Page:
So essentially 2/3 of the energy available from hydrocarbon combustion is generated in the first step (CH4 --> CO), leaving only 1/3 in the second step (CO --> CO2). Conceptually at least, for a given displacement/compression ratio/engine speed the most power would be produced IF we could stop the reaction after the first half of combustion, dump the CO and pull in a fresh charge of CH4. This is hardly practical, but does occur to a certain extent when the A/F ratio is slightly stoichiometrically rich. There are plots of emissions and power vs. A/F ratio in the literature showing that often maximum engine output and maximum CO emission (untreated) coincide.

Clearly in a fired engine both kinetic and thermodynamic effects are operative. But the size of the heat of combustion difference suggests to me that the chemical effect may be the dominant factor.

Founds some nerdy stuff.
Wow. You need a drink bro.

Blind siding a man with adjacent formulas at this time of night/morning, your eagerness may have gone too far. Lmao!!!
 

·
Registered
Joined
·
816 Posts
A simple thermodynamic reason why more power is made at rich mixtures is that hydrocarbons release most of their energy on combustion to CO; so for any given displacement/compression ratio/engine speed, etc. complete combustion doesn't lead to highest power output.

Consider the combustion of methane as an example:

CH4 + 2O2 --> CO2 + 2H20

If you took introductory chemistry, recall that standard enthalpies of formation (Hf) allow calculation of the enthalpy (or heat output) of reaction:

Hrxn = Hf,products – Hf,reactants

Tables of Hf can be found in most general Chemistry textbooks. So for methane combustion we have:

Hrxn = [-395 + 2(-242)] – [-75 + 2(0)] = -804 KJ/mol

Now for incomplete combustion the reaction is:

CH4 + 3/2O2 --> CO + 2H2O
Hrxn = [-110 + 2(-242)] – [-75 + 3/2(0)] = -519 KJ/mol

So essentially 2/3 of the energy available from hydrocarbon combustion is generated in the first step (CH4 --> CO), leaving only 1/3 in the second step (CO --> CO2). Conceptually at least, for a given displacement/compression ratio/engine speed the most power would be produced IF we could stop the reaction after the first half of combustion, dump the CO and pull in a fresh charge of CH4. This is hardly practical, but does occur to a certain extent when the A/F ratio is slightly stoichiometrically rich. There are plots of emissions and power vs. A/F ratio in the literature showing that often maximum engine output and maximum CO emission (untreated) coincide.

Clearly in a fired engine both kinetic and thermodynamic effects are operative. But the size of the heat of combustion difference suggests to me that the chemical effect may be the dominant factor.

Founds some nerdy stuff.
I appreciated this response since I just took 4 semesters of chemistry. Physics and chemistry for the win! Wooooo!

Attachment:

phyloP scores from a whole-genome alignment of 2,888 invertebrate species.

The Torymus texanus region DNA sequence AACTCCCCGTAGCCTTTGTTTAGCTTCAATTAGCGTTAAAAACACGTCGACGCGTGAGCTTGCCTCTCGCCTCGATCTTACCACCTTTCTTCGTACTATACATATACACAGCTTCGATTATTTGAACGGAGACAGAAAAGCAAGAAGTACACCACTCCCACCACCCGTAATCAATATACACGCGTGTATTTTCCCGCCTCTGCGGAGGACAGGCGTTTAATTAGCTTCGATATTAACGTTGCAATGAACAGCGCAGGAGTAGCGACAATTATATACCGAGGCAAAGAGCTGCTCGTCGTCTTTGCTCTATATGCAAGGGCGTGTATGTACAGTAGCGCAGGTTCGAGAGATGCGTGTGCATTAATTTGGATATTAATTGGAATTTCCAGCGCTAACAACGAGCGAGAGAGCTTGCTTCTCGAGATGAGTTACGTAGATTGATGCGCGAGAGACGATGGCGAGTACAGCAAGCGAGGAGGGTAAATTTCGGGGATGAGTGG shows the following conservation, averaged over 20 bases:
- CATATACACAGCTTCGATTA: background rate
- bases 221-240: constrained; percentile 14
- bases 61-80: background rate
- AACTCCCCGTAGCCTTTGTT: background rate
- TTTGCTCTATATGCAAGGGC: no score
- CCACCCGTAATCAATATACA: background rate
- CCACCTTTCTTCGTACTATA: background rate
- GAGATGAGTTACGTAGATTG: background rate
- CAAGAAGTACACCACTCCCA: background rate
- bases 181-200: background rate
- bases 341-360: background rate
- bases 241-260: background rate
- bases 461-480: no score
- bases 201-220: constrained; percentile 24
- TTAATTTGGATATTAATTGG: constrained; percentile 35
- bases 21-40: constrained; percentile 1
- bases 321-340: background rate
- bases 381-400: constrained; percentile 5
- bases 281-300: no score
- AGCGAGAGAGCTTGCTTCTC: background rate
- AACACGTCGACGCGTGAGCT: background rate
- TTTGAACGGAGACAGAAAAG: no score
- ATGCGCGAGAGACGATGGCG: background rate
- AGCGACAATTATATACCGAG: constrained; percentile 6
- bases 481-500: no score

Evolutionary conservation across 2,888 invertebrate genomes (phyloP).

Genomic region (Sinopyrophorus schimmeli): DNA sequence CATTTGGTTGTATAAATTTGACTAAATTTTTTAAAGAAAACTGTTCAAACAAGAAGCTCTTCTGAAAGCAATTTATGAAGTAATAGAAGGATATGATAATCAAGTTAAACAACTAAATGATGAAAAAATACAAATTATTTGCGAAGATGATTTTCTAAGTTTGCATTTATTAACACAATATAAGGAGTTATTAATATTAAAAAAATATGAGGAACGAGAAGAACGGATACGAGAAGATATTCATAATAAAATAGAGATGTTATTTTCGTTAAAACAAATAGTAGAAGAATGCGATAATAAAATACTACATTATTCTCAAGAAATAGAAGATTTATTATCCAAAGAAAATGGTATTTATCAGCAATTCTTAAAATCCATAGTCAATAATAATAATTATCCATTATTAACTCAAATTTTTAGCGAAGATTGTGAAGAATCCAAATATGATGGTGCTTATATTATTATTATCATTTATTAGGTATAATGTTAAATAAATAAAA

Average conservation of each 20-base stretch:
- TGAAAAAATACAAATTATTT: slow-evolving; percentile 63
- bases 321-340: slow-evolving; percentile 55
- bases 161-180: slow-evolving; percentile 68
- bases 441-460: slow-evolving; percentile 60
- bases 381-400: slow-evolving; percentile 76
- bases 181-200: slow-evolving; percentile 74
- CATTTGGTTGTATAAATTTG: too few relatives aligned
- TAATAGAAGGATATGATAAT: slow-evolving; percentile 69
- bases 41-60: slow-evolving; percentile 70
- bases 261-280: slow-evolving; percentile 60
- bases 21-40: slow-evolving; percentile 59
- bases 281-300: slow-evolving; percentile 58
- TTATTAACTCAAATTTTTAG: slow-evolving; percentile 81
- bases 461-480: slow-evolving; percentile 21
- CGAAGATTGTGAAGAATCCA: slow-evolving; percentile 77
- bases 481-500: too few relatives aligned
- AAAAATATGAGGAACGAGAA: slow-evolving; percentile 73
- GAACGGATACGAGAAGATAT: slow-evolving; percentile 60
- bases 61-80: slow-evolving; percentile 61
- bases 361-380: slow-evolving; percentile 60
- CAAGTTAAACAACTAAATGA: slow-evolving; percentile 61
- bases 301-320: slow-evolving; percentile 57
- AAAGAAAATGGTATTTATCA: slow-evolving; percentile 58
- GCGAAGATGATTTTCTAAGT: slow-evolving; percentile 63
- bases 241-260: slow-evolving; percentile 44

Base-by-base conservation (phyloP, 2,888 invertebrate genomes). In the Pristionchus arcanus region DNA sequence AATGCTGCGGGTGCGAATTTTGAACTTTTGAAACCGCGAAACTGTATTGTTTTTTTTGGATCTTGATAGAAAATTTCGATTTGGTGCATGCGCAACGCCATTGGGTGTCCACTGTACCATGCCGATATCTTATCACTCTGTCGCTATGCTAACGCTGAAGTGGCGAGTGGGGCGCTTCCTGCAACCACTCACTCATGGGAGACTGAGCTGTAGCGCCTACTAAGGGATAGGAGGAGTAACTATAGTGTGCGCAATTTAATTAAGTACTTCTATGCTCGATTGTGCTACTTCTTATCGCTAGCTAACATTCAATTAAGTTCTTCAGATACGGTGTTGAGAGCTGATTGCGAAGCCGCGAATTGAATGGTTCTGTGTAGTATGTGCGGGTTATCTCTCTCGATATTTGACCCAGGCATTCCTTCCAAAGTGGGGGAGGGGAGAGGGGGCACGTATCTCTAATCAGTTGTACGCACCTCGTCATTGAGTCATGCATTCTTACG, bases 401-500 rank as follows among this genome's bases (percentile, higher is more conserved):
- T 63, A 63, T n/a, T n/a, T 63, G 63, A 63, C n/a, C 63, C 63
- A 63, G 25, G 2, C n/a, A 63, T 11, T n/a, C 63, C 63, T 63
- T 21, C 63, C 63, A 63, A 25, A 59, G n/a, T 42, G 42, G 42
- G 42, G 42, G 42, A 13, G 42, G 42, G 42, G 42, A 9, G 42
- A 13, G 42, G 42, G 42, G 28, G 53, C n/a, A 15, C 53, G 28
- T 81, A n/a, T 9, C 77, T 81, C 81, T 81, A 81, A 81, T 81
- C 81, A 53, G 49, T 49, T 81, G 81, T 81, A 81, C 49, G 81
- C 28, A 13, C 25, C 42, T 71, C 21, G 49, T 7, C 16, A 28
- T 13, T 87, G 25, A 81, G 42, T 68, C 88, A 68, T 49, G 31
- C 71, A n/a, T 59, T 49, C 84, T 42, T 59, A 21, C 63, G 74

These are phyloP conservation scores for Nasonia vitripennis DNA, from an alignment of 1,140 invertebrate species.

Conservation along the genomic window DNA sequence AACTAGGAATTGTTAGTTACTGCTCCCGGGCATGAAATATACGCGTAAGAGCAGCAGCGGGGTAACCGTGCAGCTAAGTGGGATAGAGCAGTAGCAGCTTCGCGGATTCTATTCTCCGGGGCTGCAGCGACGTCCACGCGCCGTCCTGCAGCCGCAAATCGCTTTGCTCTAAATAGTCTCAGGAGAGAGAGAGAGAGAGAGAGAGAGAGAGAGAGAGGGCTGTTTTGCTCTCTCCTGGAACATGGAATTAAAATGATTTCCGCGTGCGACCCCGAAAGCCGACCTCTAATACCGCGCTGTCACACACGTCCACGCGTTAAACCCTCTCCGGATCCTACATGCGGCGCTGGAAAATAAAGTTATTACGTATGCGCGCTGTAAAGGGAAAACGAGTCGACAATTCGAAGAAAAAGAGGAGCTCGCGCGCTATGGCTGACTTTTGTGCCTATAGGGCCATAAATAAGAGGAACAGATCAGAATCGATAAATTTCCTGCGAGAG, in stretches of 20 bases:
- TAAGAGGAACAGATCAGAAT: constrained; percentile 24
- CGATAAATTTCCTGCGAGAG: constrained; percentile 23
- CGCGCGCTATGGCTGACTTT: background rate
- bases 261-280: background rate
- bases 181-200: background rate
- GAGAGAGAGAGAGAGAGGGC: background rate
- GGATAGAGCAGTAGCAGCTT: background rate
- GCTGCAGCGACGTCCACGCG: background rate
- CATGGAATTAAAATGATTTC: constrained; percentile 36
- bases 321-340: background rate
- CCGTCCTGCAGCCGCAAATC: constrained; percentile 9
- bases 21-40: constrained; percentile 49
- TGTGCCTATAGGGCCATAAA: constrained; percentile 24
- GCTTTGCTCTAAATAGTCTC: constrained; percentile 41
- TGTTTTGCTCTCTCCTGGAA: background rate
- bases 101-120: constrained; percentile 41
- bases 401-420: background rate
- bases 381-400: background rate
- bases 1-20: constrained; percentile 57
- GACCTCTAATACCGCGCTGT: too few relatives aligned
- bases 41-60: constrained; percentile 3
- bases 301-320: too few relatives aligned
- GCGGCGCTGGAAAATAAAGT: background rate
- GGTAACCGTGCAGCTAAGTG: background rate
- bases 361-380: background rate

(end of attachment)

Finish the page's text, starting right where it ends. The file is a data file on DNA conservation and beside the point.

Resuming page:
OP you should see around 11.5-12 at WOT and about 14-15 at idle for AFR give or take


Sent from my iPhone using Tapatalk
 
  • Like
Reactions: Darkdayz23

·
Registered
Joined
·
2,252 Posts
No throttle decel in the 40s is expected, 15.7 seems a bit lean for idle. You may want to have your tune looked at. It would be worth paying for tune and log review from Stratified or something like that so you can optimize that tune. The car will feel a lot different with that than any of the Cobb OTS tunes.
 

·
Registered
Joined
·
816 Posts
No throttle decel in the 40s is expected, 15.7 seems a bit lean for idle. You may want to have your tune looked at. It would be worth paying for tune and log review from Stratified or something like that so you can optimize that tune. The car will feel a lot different with that than any of the Cobb OTS tunes.
Or Freektune! Justin just checked one of my logs because I thought I was running rich, but upon further inspection I was hitting target AFR. Put your mind at ease with one of the tuners here


Sent from my iPhone using Tapatalk
 
  • Like
Reactions: Bryman13

·
Registered
Joined
·
2,252 Posts
Or Freektune! Justin just checked one of my logs because I thought I was running rich, but upon further inspection I was hitting target AFR. Put your mind at ease with one of the tuners here


Sent from my iPhone using Tapatalk
Aboslutely. Any of the tuners on here will be a big upgrade from the cobb ots stuff.
 

·
Registered
Joined
·
7 Posts
Discussion Starter #12
Thanks for all the help guys, greatly appreciated. I actually just ordered a flash tune from Stratified, so hopefully it's everything that i'm hoping for. :Rally:
 

·
Registered
Joined
·
816 Posts
Thanks for all the help guys, greatly appreciated. I actually just ordered a flash tune from Stratified, so hopefully it's everything that i'm hoping for. :Rally:
Even an OTS based tune from stratified feels much better than the Cobb OTS. And then you get into the realm of custom tunes and you unlock your cars full potential. I will be going custom tune soon from Freektune and I can't wait


Sent from my iPhone using Tapatalk
 
1 - 13 of 13 Posts
Top